The pros and cons of Instant Messenger and a critical perspective

I was very grateful to be sent an article about the use of Instant Messenger (IM) in the workplace. The article - Hazardous Turf by Diane Pfadenhauer (may need to register) hinges on the "proliferation of new communication tools" and the "opportunities and challenges for law firms and their clients". The scene is set when Pfadenhauer suggests that in one sense IM may be "a boon for productivity", but in another, could also "present substantial risks to data security — and effective communication — because of their informal nature."

From a general perspective, what is most interesting to note is that the risks do not just rest exclusively with law firms, as a survey quoted in the article suggests, "more than 25 million [USA] employees use their personal IM tools to communicate without management's knowledge."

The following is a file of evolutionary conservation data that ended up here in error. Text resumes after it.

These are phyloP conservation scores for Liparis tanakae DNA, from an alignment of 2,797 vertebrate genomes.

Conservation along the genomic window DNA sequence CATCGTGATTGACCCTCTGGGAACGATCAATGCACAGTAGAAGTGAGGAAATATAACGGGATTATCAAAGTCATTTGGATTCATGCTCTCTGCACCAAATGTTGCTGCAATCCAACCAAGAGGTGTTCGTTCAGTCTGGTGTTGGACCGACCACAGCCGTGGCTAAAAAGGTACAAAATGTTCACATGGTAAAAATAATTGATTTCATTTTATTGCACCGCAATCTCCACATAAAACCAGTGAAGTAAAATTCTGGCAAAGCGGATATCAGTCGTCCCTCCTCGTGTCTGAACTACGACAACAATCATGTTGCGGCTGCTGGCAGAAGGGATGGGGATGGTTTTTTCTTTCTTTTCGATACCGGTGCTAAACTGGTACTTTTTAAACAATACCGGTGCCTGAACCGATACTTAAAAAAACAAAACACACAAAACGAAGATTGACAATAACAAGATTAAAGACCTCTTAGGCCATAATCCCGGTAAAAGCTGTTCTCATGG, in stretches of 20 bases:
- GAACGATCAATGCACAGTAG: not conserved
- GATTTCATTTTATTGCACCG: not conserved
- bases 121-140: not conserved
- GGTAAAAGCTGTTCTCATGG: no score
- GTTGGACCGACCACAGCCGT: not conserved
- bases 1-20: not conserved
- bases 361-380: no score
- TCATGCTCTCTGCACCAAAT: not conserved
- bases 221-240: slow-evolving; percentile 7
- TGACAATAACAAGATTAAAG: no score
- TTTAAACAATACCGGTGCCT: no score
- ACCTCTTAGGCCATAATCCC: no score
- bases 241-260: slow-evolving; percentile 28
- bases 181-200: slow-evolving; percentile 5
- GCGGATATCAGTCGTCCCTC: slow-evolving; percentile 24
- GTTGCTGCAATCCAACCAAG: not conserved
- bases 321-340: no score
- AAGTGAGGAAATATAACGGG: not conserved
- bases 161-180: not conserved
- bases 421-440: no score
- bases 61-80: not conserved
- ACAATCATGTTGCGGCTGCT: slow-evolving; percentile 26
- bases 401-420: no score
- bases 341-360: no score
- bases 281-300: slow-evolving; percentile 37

The key to Pfadenhauer's concerns appears to rest with the following statement:

Employees have already embraced the advantages of IM at work by using it even in the absence of formal data security policies and systems. Now management must be sure they are aware of how their employees are using this tool in order to effectively protect the organization.

From a critical management perspective, the introduction and proliferation of new web-based communication technology in the workplace arguably represents a significant and growing part of the contested terrain between employer and employee. What this means is that the use of new web-based communication technologies represents a growing part of the interplay between employers' strategies and employee interests. In other words, such technologies and conflicts appear to make up an under-researched part of the modern labour process and employment relationship.

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